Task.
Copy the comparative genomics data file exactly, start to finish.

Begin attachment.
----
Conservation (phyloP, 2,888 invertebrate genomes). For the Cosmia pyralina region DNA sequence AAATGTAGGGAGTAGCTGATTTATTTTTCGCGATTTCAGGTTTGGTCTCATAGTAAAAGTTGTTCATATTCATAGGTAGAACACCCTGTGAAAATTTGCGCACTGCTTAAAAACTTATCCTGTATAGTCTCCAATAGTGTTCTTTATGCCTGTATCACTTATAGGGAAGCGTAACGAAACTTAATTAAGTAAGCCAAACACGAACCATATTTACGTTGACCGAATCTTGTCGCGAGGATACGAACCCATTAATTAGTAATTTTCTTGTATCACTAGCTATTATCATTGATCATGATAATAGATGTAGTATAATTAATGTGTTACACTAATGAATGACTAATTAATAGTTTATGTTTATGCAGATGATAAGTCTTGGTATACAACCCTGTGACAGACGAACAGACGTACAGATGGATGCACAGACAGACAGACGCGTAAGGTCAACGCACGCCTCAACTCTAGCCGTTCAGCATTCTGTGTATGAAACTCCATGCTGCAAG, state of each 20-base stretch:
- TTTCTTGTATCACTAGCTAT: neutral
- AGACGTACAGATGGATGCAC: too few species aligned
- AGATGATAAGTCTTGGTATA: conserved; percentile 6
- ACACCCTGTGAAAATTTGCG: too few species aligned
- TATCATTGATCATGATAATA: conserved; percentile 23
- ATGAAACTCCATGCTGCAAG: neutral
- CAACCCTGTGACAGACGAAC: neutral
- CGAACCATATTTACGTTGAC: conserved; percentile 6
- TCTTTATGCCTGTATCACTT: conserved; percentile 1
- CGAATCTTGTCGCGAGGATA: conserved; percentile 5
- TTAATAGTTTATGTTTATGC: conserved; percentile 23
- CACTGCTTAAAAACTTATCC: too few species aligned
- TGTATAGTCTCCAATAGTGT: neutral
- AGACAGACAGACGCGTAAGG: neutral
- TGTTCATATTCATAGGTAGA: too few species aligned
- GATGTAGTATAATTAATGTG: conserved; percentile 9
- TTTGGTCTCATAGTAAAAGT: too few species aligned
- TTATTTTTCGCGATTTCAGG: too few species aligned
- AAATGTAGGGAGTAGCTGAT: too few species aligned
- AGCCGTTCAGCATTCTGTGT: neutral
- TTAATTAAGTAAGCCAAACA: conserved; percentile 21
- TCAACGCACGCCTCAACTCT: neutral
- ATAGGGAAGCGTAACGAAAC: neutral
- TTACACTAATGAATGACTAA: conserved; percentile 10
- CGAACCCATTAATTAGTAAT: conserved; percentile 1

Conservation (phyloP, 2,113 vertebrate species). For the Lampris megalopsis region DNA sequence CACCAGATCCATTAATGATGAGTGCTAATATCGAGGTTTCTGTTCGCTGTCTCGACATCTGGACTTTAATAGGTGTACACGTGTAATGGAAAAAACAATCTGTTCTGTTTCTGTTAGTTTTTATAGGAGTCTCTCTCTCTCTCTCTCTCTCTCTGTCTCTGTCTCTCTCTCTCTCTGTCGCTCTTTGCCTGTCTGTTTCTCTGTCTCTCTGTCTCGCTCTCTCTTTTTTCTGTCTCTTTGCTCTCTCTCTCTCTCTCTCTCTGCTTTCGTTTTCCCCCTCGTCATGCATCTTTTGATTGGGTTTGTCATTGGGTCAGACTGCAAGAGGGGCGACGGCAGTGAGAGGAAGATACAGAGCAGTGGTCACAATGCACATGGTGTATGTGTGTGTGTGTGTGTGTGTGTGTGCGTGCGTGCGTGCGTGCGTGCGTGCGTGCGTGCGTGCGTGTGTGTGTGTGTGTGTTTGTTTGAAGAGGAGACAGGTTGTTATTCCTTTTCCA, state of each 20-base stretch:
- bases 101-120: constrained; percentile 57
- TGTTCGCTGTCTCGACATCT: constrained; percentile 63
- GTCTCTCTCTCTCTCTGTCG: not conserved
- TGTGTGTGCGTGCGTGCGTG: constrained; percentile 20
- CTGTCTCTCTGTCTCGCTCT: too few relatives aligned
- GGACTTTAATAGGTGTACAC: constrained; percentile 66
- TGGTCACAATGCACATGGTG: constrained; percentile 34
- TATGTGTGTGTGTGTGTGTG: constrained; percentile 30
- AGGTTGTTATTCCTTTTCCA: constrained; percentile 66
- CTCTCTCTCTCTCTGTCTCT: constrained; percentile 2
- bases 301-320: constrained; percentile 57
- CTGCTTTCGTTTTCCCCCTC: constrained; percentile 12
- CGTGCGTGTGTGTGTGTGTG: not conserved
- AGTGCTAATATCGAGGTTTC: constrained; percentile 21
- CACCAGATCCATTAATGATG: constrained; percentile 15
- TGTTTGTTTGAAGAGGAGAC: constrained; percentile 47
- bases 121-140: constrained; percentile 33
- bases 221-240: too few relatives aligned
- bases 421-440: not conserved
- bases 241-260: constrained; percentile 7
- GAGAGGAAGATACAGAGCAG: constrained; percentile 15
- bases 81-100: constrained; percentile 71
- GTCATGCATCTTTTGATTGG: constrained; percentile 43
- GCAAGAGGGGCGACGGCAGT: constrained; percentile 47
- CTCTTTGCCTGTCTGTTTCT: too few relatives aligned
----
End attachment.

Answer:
Conservation (phyloP, 2,888 invertebrate genomes). For the Cosmia pyralina region DNA sequence AAATGTAGGGAGTAGCTGATTTATTTTTCGCGATTTCAGGTTTGGTCTCATAGTAAAAGTTGTTCATATTCATAGGTAGAACACCCTGTGAAAATTTGCGCACTGCTTAAAAACTTATCCTGTATAGTCTCCAATAGTGTTCTTTATGCCTGTATCACTTATAGGGAAGCGTAACGAAACTTAATTAAGTAAGCCAAACACGAACCATATTTACGTTGACCGAATCTTGTCGCGAGGATACGAACCCATTAATTAGTAATTTTCTTGTATCACTAGCTATTATCATTGATCATGATAATAGATGTAGTATAATTAATGTGTTACACTAATGAATGACTAATTAATAGTTTATGTTTATGCAGATGATAAGTCTTGGTATACAACCCTGTGACAGACGAACAGACGTACAGATGGATGCACAGACAGACAGACGCGTAAGGTCAACGCACGCCTCAACTCTAGCCGTTCAGCATTCTGTGTATGAAACTCCATGCTGCAAG, state of each 20-base stretch:
- TTTCTTGTATCACTAGCTAT: neutral
- AGACGTACAGATGGATGCAC: too few species aligned
- AGATGATAAGTCTTGGTATA: conserved; percentile 6
- ACACCCTGTGAAAATTTGCG: too few species aligned
- TATCATTGATCATGATAATA: conserved; percentile 23
- ATGAAACTCCATGCTGCAAG: neutral
- CAACCCTGTGACAGACGAAC: neutral
- CGAACCATATTTACGTTGAC: conserved; percentile 6
- TCTTTATGCCTGTATCACTT: conserved; percentile 1
- CGAATCTTGTCGCGAGGATA: conserved; percentile 5
- TTAATAGTTTATGTTTATGC: conserved; percentile 23
- CACTGCTTAAAAACTTATCC: too few species aligned
- TGTATAGTCTCCAATAGTGT: neutral
- AGACAGACAGACGCGTAAGG: neutral
- TGTTCATATTCATAGGTAGA: too few species aligned
- GATGTAGTATAATTAATGTG: conserved; percentile 9
- TTTGGTCTCATAGTAAAAGT: too few species aligned
- TTATTTTTCGCGATTTCAGG: too few species aligned
- AAATGTAGGGAGTAGCTGAT: too few species aligned
- AGCCGTTCAGCATTCTGTGT: neutral
- TTAATTAAGTAAGCCAAACA: conserved; percentile 21
- TCAACGCACGCCTCAACTCT: neutral
- ATAGGGAAGCGTAACGAAAC: neutral
- TTACACTAATGAATGACTAA: conserved; percentile 10
- CGAACCCATTAATTAGTAAT: conserved; percentile 1

Conservation (phyloP, 2,113 vertebrate species). For the Lampris megalopsis region DNA sequence CACCAGATCCATTAATGATGAGTGCTAATATCGAGGTTTCTGTTCGCTGTCTCGACATCTGGACTTTAATAGGTGTACACGTGTAATGGAAAAAACAATCTGTTCTGTTTCTGTTAGTTTTTATAGGAGTCTCTCTCTCTCTCTCTCTCTCTCTGTCTCTGTCTCTCTCTCTCTCTGTCGCTCTTTGCCTGTCTGTTTCTCTGTCTCTCTGTCTCGCTCTCTCTTTTTTCTGTCTCTTTGCTCTCTCTCTCTCTCTCTCTCTGCTTTCGTTTTCCCCCTCGTCATGCATCTTTTGATTGGGTTTGTCATTGGGTCAGACTGCAAGAGGGGCGACGGCAGTGAGAGGAAGATACAGAGCAGTGGTCACAATGCACATGGTGTATGTGTGTGTGTGTGTGTGTGTGTGTGCGTGCGTGCGTGCGTGCGTGCGTGCGTGCGTGCGTGCGTGTGTGTGTGTGTGTGTTTGTTTGAAGAGGAGACAGGTTGTTATTCCTTTTCCA, state of each 20-base stretch:
- bases 101-120: constrained; percentile 57
- TGTTCGCTGTCTCGACATCT: constrained; percentile 63
- GTCTCTCTCTCTCTCTGTCG: not conserved
- TGTGTGTGCGTGCGTGCGTG: constrained; percentile 20
- CTGTCTCTCTGTCTCGCTCT: too few relatives aligned
- GGACTTTAATAGGTGTACAC: constrained; percentile 66
- TGGTCACAATGCACATGGTG: constrained; percentile 34
- TATGTGTGTGTGTGTGTGTG: constrained; percentile 30
- AGGTTGTTATTCCTTTTCCA: constrained; percentile 66
- CTCTCTCTCTCTCTGTCTCT: constrained; percentile 2
- bases 301-320: constrained; percentile 57
- CTGCTTTCGTTTTCCCCCTC: constrained; percentile 12
- CGTGCGTGTGTGTGTGTGTG: not conserved
- AGTGCTAATATCGAGGTTTC: constrained; percentile 21
- CACCAGATCCATTAATGATG: constrained; percentile 15
- TGTTTGTTTGAAGAGGAGAC: constrained; percentile 47
- bases 121-140: constrained; percentile 33
- bases 221-240: too few relatives aligned
- bases 421-440: not conserved
- bases 241-260: constrained; percentile 7
- GAGAGGAAGATACAGAGCAG: constrained; percentile 15
- bases 81-100: constrained; percentile 71
- GTCATGCATCTTTTGATTGG: constrained; percentile 43
- GCAAGAGGGGCGACGGCAGT: constrained; percentile 47
- CTCTTTGCCTGTCTGTTTCT: too few relatives aligned